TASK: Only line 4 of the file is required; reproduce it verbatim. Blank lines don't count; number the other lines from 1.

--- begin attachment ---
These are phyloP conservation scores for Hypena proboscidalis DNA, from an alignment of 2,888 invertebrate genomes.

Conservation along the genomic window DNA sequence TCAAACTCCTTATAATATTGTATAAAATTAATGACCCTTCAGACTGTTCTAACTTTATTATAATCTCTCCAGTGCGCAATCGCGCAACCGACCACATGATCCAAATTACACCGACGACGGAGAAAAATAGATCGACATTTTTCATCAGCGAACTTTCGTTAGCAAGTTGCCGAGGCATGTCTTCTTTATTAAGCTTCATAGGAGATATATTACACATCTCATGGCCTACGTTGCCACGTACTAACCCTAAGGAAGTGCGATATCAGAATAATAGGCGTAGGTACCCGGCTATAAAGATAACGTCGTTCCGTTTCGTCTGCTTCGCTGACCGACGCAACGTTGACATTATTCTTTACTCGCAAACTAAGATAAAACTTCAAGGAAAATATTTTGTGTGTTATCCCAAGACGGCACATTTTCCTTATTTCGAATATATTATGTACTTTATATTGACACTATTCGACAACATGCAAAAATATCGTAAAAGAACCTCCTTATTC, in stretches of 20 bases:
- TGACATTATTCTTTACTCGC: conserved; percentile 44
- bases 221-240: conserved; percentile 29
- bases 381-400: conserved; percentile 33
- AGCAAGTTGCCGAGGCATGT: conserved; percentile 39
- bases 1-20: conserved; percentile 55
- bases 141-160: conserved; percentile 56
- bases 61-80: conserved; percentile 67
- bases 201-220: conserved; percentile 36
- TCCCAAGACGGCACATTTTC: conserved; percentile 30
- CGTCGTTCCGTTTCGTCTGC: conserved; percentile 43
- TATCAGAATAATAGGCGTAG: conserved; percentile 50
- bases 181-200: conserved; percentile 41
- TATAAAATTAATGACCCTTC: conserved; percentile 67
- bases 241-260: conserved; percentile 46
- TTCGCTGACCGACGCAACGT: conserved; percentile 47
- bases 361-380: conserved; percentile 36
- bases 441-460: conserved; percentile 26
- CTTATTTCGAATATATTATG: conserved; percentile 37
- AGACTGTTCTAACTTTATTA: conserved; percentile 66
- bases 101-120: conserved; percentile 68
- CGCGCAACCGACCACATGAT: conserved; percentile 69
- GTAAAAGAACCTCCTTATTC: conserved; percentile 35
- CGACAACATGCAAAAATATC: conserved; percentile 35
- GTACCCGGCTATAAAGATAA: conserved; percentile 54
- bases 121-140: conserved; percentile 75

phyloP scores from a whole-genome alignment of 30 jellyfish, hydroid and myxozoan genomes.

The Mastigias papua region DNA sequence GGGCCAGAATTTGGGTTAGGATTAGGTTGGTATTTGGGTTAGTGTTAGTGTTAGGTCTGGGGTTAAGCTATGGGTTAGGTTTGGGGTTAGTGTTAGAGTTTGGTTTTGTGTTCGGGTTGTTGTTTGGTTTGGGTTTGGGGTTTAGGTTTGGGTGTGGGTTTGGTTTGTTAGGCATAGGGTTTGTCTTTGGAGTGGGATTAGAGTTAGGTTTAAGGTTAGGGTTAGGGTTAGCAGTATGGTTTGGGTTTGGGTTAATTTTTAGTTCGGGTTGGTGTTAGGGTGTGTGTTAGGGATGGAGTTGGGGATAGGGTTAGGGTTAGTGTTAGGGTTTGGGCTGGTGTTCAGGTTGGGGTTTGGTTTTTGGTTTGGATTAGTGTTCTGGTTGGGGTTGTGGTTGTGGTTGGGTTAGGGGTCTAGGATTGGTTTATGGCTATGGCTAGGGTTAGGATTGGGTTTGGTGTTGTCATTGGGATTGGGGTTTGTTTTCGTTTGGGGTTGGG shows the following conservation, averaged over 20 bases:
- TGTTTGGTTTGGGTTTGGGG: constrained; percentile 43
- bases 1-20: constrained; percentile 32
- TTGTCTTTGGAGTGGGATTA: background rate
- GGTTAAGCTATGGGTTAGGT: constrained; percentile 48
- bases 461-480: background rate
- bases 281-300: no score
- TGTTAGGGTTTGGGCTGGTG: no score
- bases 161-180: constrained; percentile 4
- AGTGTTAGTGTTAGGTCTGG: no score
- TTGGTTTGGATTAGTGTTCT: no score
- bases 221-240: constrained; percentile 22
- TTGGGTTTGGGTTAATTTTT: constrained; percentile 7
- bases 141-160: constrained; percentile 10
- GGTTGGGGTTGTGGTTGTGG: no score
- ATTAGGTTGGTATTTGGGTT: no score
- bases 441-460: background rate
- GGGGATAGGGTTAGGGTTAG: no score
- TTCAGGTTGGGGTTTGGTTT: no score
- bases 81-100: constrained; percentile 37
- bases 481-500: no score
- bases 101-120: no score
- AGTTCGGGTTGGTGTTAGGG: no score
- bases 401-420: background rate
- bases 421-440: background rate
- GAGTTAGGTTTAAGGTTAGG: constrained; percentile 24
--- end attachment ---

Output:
- bases 221-240: conserved; percentile 29